UBC Theses and Dissertations
An exploratory analysis of factors associated with length of stay following transcatheter aortic valve implantation Nguyen, Michelle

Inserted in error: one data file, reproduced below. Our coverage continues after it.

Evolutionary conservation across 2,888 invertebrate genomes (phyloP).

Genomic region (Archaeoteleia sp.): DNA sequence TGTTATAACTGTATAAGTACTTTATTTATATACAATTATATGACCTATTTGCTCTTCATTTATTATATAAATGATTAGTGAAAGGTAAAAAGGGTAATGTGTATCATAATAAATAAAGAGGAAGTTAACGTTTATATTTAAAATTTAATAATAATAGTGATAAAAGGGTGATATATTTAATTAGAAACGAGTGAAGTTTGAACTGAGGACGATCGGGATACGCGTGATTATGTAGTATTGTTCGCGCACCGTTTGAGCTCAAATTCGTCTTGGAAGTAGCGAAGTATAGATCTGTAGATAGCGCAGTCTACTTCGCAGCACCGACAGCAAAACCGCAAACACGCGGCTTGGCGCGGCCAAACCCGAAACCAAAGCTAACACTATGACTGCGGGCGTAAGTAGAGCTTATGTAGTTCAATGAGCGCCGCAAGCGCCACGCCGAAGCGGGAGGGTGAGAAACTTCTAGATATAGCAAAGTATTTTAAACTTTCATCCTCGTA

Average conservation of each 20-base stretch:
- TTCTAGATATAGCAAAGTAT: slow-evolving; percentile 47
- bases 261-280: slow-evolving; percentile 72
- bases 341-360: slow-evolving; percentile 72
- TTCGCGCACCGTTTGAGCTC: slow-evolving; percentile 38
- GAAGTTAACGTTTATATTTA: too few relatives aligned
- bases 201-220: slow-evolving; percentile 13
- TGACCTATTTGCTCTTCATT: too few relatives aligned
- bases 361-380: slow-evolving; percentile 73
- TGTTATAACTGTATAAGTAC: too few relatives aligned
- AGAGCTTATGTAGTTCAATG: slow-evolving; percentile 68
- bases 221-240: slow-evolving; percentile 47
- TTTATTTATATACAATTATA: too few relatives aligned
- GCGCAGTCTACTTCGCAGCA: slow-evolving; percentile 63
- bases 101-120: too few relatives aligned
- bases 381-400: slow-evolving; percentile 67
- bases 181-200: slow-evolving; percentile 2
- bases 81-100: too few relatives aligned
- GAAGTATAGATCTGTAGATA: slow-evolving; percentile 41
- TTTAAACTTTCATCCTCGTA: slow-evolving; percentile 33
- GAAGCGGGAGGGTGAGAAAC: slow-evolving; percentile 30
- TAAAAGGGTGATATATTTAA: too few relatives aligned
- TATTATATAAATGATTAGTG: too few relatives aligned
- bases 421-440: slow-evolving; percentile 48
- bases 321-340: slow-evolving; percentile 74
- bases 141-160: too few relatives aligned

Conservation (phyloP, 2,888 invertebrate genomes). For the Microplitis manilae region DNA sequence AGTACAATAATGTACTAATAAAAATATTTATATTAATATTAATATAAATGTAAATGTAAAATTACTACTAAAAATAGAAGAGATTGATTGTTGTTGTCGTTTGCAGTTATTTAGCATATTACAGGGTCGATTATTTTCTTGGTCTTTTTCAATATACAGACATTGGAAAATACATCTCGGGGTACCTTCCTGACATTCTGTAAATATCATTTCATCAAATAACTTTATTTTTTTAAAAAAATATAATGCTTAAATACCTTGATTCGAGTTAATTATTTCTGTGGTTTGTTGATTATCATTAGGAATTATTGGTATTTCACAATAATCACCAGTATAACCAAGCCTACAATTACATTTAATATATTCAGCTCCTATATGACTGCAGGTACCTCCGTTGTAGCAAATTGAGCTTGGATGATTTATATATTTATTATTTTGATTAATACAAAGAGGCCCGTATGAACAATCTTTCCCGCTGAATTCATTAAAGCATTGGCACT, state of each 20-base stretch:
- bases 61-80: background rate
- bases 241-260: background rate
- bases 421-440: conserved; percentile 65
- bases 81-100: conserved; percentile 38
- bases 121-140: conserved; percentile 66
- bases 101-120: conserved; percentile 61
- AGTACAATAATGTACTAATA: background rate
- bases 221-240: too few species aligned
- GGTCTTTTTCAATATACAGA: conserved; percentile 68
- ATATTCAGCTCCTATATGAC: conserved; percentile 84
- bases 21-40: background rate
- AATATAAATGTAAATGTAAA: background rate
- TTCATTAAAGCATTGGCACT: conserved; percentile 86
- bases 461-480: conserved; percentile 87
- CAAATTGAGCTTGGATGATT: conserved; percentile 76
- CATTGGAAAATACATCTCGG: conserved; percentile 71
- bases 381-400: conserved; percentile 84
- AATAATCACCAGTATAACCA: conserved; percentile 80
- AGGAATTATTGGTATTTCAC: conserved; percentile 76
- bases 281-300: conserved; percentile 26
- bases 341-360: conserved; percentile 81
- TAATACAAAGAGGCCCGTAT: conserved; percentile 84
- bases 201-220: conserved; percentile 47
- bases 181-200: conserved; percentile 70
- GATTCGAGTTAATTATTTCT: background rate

Background: Transcatheter aortic valve implantation (TAVI) is a minimally invasive treatment option for higher surgical risk patients with severe symptomatic aortic stenosis (AS) and significant co-existing conditions which may preclude them from surgical valve replacement. Patient characteristics and wait time have been shown to impact length of stay (LOS) in individuals with heart disease; however, these variables have not been extensively evaluated in the TAVI population. Objective: The purpose of this study was to explore factors associated with post-TAVI recovery, as measured by hospital LOS. Method: A retrospective chart review of consecutive patients who underwent TAVI in Vancouver, British Columbia between January 01, 2013 to December 31, 2014 was conducted. Study variables included patient characteristics and wait time. The outcome variable, LOS, was defined as time, in days, from procedure to hospital discharge. Univariate and bivariate analyses were used to select moderately correlated variables for multivariate regression analysis. Results: The study sample consisted of 257 patients, with a mean age of 81.4 years. The median wait time from acceptance to procedure was 36 days, while the median LOS was 3.0 days. Bivariate analysis showed age, living situation, symptom severity, prior surgical aortic valve replacement (SAVR), and prior balloon aortic valvuloplasty (BAV) to be statistically significantly associated with post-TAVI stay in-hospital. The multivariate model revealed that relative to having a LOS of 1 to 2 days, patients who had previously undergone a BAV were 10.7 times more likely to stay 5 days or more (CI [1.16, 98.1]) compared with patients who had not undergone a BAV. No other baseline factors were found to be statistically predictive of prolonged LOS, although odds ratios suggest patients with lower symptom severity and patients who underwent valve-in-valve TAVI were less likely to experience a longer LOS. The model also showed that patients 75 to 79 years of age, with NYHA class III or IV symptoms, and no prior history of an AVR were more likely to follow a standard course of recovery, staying 3 to 4 days, while patients who had a valve-in-valve procedure were more likely to stay 1 to 2 days.
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